The cost of pay equity for businesses is the cost of inequity for women. It’s more than a question of economics, it’s about the value we attribute to women and their contributions to society at large.
It’s been illegal for half a century to pay women less than men for the same work, and the minimum wage is the same for everyone. However, jobs predominantly held by women continue to be undervalued and underpaid. Legislating pay equity for the public and private sectors would ensure all workers are paid fairly.
The Pay Equity Act
New Brunswick has already made important progress to achieve pay equity in the public sector by adopting and implementing the Pay Equity Act, 2009. Nearly all eligible areas of the public service and Crown Corporations have completed a pay equity analysis. That took much more time than it should have.
Many people working in female-dominated jobs in the public service received wage adjustments after the pay equity exercises prescribed by law were completed, proving that our compensation systems contained a gender bias, often unintended. And, beyond gender bias alone, we know the pay gap is wider for some women. So conscious or unconscious biases around race, disability, and sexual orientation – to name just a few – also factor into pay inequity.
The Act does not apply to the private sector, unlike the laws in Ontario and Quebec adopted in 1987 and 1996, respectively. Without a law, people working in female-dominated jobs in the private sector are losing out. In New Brunswick, 70 per cent of women in the labour market work in the private sector. The majority of them, as well as a small proportion of men, work in jobs predominantly or traditionally held by women. They lose a portion of the wages they are owed simply due to the presence of systemic discrimination.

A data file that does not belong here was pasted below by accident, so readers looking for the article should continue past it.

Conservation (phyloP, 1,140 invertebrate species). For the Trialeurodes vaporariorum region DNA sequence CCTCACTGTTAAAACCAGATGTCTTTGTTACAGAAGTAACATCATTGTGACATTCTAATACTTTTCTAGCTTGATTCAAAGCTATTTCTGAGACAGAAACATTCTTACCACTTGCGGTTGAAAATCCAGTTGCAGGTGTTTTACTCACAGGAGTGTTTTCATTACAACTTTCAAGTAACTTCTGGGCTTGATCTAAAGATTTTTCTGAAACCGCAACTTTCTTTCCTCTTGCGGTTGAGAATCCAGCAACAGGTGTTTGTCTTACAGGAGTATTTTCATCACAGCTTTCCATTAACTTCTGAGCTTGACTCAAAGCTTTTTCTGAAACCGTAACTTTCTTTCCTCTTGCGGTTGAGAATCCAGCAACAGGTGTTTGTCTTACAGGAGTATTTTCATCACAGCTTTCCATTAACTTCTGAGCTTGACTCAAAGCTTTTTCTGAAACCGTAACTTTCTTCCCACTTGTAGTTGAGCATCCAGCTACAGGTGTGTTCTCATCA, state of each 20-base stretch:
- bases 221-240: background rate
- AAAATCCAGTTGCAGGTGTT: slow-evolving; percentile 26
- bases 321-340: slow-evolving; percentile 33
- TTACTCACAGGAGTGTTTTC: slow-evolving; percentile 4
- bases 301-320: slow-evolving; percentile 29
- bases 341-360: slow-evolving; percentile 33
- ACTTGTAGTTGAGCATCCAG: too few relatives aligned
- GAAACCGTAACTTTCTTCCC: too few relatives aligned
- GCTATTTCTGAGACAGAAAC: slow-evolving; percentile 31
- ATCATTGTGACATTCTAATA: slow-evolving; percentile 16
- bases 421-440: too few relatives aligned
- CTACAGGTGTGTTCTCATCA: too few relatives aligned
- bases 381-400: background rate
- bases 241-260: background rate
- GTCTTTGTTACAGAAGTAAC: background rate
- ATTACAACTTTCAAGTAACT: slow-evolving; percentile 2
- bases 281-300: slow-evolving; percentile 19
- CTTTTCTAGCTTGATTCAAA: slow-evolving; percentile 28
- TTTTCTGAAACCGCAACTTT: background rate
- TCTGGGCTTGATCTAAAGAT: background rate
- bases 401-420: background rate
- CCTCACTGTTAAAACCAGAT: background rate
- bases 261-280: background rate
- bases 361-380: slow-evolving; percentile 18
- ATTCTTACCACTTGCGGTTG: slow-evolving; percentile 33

It’s Time to Legislate
Past government efforts to implement pay equity on a voluntary basis have proven ineffective. New Brunswick’s Wage Gap Action Plan, 2005-2010 relied on voluntary measures. Even with increased awareness and support for job evaluations, it is clear that employers do not introduce these measures until the force and clear parameters of a law are in place.
Legislation is necessary to ensure that all workers enjoy the same protections as those guaranteed by the Pay Equity Act, 2009 in the public sector. It’s a question of justice. By choosing not to legislate, the government sanctions the exploitation of women’s work and gender-based discrimination.
New Brunswickers are urging political parties on all sides of the spectrum to adopt pay equity legislation for the private sector. There’s no promise to implement pay equity legislation from the current government. In the last provincial election, three out of five parties supported legislation so it could be an important issue to address for the next provincial election.
There’s a growing consensus on this issue; pay equity legislation for the private sector is inevitable. Earlier this year, the final report from the Economic and Social Inclusion Corporation (ESIC) committee recommended the adoption of comprehensive pay equity legislation that covers employees in both the public and private sectors modeled on the Acts of Ontario and Quebec, as well as the recommendations of the 2004 federal Pay Equity Task Force.
A survey conducted by Corporate Research Associates Inc. found that 85 per cent of New Brunswick residents believe it’s important for the government to pass pay equity legislation for the private sector in the province. Moreover, the new federal Pay Equity Act, which received royal assent in December 2018, could propel other provinces towards similar legislation. It’s our turn to act.
After all, pay equity is a human right, and it’s everyone’s responsibility to ensure it is respected. So what are we waiting for? Women in New Brunswick have been patient long enough. We can’t afford to wait any longer.